According to the 2009 World Alzheimer Report, much of the increase in dementia prevalence is clearly attributable to increases in the numbers of people with dementia in low and middle income countries. The researchers found that 57.7% of all people with dementia worldwide in 2010 live in low and middle income countries, rising to 70.5% by 2050.

In addition, proportionate increases over the next 20 years in the number of people with dementia will be much steeper in low and middle compared with high income countries. The report forecasts a 40% increase in numbers in Europe, 63% in North America, 77% in the southern Latin American cone and 89% in the developed Asia Pacific countries. These figures are to be compared with 117% growth in East Asia, 107% in South Asia, 134-146% in the rest of Latin America, and 125% in North Africa and the Middle East.

How This Report Was Prepared

Methodology used to prepare the 2009 World Alzheimer Report is explained in the full printed report and can be found online at

"This is a new systematic review of the global prevalence of dementia, based on 147 studies in 21 World Burden of Disease world regions," said Professor Martin Prince, MD, MSc, MRCPsych, Professor of Epidemiological Psychiatry at the Institute of Psychiatry in London, lead investigator for the report. "It is the most comprehensive global prevalence study of dementia to date."

The Emotional and Financial Impact of Dementia

Chapter 2 of the new report focuses on the impact of dementia. Dementia has physical, psychological and economic impact not only on the person with the disease, but also caregiver(s), the person's family and friends, healthcare system(s), and society. Caregivers of people with dementia are very likely to experience strain. Statistics cited in the new report suggest that 40-75% have significant psychological illness as a result of their caregiving, and 15-32% have clinically diagnosable major depression. There may also be physical health consequences; strained caregivers have impaired immunity and a higher mortality rate.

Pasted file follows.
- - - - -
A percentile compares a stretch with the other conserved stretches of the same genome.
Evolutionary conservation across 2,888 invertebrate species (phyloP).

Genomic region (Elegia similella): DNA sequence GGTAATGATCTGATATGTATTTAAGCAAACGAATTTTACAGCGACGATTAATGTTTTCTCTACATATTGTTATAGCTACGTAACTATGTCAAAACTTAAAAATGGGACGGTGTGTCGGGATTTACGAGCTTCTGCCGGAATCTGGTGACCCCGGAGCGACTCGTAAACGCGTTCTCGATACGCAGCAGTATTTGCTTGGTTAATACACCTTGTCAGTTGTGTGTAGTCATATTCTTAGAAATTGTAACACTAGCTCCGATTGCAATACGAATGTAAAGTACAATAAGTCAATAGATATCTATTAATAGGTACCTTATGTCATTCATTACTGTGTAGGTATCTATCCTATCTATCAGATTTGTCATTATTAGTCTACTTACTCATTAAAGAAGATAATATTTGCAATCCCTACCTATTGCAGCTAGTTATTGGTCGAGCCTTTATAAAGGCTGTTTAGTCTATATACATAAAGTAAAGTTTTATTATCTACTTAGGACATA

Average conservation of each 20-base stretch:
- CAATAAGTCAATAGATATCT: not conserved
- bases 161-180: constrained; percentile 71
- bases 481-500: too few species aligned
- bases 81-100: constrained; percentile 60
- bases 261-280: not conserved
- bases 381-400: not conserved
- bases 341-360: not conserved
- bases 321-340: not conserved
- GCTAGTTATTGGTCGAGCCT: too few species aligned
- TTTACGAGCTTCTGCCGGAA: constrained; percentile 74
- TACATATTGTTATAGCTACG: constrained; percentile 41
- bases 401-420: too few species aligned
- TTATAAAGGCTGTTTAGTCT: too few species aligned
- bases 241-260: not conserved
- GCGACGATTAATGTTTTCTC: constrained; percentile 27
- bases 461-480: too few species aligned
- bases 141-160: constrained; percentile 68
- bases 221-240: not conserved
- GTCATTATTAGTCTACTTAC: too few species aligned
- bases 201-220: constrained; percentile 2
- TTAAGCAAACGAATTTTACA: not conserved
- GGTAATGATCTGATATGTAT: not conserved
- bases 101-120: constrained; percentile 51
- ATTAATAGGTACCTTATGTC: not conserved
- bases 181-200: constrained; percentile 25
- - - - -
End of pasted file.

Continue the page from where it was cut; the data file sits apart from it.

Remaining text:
Worldwide, the economic cost of dementia has been estimated as US$315 billion annually. The total annual costs per person with dementia have been estimated as US$1,521 in a low income country, rising to US$4,588 in middle income countries, and US$17,964 in high income countries. (Anders Wimo, et al. "An Estimate of the Total Worldwide Societal Costs of Dementia in 2005." Alzheimer's & Dementia: The Journal of the Alzheimer's Association. Volume 3, Issue 2, April 2007.)

World Alzheimer's Day

September 21 is World Alzheimer's Day, when Alzheimer organizations worldwide work together to raise awareness of the disease. The theme for World Alzheimer's Day 2009 is "Diagnosing Dementia: See It Sooner."

Alzheimer's Disease International

Alzheimer's Disease International (ADI) is an international federation of 71 Alzheimer associations around the world, in official relations with the World Health Organization. Each member is the national Alzheimer association in their country that supports people with dementia and their families. ADI's mission is to improve the quality of life of people with dementia and their families throughout the world. Please visit

The 2005 Lancet article is: Ferri, Prince, et al. "World prevalence of dementia: a Delphi consensus study." Lancet. Vol. 366, December 17/24/31, 2005.